I began this writing by speaking of regional attachment. Clearly, we begin here -- with our neighbors and our local environment. But the Civil War has given us a larger context, connecting us with our countrymen in the Bronx and our land in Southern California. Unification has put social and economic structures in place that can be overwhelming in their size and complexity. Alienation and confusion, fear and cynicism, are often the results. But American culture is rich in its different peoples, lands, and the exchange of ideas. The legacy of the Civil War is the belief that such diversity means a stronger, better society. We are discovering that a parallel diversity in the environment makes our earth more vibrant and resilient. Out of terrible and complicated circumstance, the Civil War has bequeathed us a larger vision of our nation, one that can only work with a concurrent expansion of tolerance. Inclusion in American society need not be a demand for conformity. Inclusion in American society need not equate with conformity. Ultimately such tolerance means an end to the pain of war.
Americans have continually embraced new ways of doing things. Our predecessors have invented, and reinvented, our country. The challenge is still with us - to create a new society, based on true equality -- in education, in the safety of the neighborhood, where all things are indeed possible, for all people. Our movement to the new cannot forget the past -- of greed and racism, but also the past of the Constitution and the Bill of Rights and the sacrifices made in the Civil War for democratic ideals. The relation of whites and blacks is the acid test of America's ideals. True acceptance of colored peoples into American society means a new society and a stronger union, based on the meeting of different experience.
Tolerance in its widest and most positive sense is education -- the straightforward introduction, examination, and free flow of new information, experience, and ideas. Education is the basis for democracy and has engendered our success. All Americans must have access to a vital education. Only then can we go beyond the "triumph of economics" and make decisions based on the deeper values of existence.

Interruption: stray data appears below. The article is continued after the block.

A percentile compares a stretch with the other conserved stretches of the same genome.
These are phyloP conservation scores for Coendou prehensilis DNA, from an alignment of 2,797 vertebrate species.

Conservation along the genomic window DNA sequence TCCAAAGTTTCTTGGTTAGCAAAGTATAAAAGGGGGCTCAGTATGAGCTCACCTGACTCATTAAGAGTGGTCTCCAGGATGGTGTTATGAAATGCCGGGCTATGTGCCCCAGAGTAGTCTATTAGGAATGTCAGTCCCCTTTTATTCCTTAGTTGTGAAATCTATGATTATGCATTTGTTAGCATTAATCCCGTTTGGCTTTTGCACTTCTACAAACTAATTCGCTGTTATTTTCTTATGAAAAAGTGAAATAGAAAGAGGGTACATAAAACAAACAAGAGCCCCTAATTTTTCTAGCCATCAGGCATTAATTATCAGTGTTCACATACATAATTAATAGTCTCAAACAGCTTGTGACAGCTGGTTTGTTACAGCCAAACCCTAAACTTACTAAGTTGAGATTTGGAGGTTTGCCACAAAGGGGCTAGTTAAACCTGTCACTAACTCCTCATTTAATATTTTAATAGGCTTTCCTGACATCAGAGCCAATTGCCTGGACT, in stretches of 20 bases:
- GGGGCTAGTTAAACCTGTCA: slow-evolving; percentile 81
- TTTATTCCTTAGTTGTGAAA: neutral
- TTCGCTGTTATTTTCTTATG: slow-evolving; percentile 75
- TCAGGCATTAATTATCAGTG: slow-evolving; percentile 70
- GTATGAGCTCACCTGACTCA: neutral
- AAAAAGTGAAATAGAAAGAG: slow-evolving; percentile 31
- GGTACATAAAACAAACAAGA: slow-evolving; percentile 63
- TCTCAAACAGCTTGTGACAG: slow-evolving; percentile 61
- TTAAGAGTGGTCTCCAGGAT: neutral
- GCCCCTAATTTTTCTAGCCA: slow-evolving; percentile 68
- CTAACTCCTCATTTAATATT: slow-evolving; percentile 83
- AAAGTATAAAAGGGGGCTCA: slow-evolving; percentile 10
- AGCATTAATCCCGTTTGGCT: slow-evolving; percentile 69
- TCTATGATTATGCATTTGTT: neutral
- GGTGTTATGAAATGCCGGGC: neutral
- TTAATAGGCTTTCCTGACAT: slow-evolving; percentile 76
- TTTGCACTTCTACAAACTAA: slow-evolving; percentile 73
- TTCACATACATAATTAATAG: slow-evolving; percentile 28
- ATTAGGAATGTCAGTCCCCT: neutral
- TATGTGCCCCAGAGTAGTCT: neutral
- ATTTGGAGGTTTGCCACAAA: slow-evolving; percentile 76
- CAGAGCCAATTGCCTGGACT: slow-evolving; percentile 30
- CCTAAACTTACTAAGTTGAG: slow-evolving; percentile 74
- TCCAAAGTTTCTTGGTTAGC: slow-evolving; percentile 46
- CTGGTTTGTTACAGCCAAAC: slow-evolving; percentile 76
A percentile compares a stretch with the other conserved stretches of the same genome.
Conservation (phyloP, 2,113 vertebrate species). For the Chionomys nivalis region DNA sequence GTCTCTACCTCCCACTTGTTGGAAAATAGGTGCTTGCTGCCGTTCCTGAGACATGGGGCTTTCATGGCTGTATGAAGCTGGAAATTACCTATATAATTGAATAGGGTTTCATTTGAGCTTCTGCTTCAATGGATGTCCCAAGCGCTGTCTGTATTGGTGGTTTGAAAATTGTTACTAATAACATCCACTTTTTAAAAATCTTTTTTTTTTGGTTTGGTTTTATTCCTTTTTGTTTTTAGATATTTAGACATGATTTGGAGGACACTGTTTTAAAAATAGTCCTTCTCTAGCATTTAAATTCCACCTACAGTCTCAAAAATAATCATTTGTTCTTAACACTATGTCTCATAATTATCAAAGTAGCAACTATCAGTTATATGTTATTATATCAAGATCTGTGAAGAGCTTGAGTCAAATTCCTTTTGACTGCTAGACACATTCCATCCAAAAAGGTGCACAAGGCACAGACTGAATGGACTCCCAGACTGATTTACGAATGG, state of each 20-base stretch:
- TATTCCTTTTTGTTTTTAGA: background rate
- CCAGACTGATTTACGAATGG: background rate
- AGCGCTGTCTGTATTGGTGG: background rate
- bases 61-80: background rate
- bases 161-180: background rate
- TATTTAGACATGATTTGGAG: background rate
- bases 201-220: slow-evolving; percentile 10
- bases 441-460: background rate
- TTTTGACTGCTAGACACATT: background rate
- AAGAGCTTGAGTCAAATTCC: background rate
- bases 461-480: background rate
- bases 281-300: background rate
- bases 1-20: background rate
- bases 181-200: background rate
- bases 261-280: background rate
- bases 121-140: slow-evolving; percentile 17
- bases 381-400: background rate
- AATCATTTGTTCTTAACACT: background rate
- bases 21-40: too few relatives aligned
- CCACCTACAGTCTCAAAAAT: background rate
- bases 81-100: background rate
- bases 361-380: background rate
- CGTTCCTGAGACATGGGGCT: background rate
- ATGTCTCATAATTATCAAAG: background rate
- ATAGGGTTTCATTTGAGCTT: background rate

As we struggle for a better American society, we recognize that our good fortune and strength give us the responsibility to act on behalf of those people around the world who are mired in circumstances of severe poverty and repressive governments. Since the reunification of the United States 137 years ago, we have come to recognize that the earth itself is a fundamental unity. The photographs of our planet from space are beacons to be held close to the heart as we enter the new millennium. We must export the best of America, not Coca Cola, and import the best of the world, not ATV's. Surely we have amassed enough materials. Now is the time to share our prosperity and move on to an understanding of what really makes life worth living. Elevation of the spirit of humankind is the great challenge now facing America.
The United States of America has had two beginnings. The Revolution created a nation without precedent in human history, a nation based on individual freedoms, with provisions for a government that would serve the people. The Civil War affirmed the principles of the Revolution but went beyond individual and regional concerns to insist upon the fundamental unity of the nation. Indivisible was now written in so much blood that American destiny was seen in terms of the collective. Our current situation calls for another beginning, one in which the country will continue to strive for the great principles of the Revolution and the Civil War but also form new directions in this new world -- a political process less beholden to campaign finance, a long term perspective and planning, an affirmation of our place in the world, meaning apart from materialism, change without war.
We have emerged from the killing ground of the Civil War with a longing for a lasting peace in a just society. To touch the killing ground is to remember this fervent desire. To honor the sacrifice of North and South is to temper our pessimism with renewed hope in the promise of the United States of America.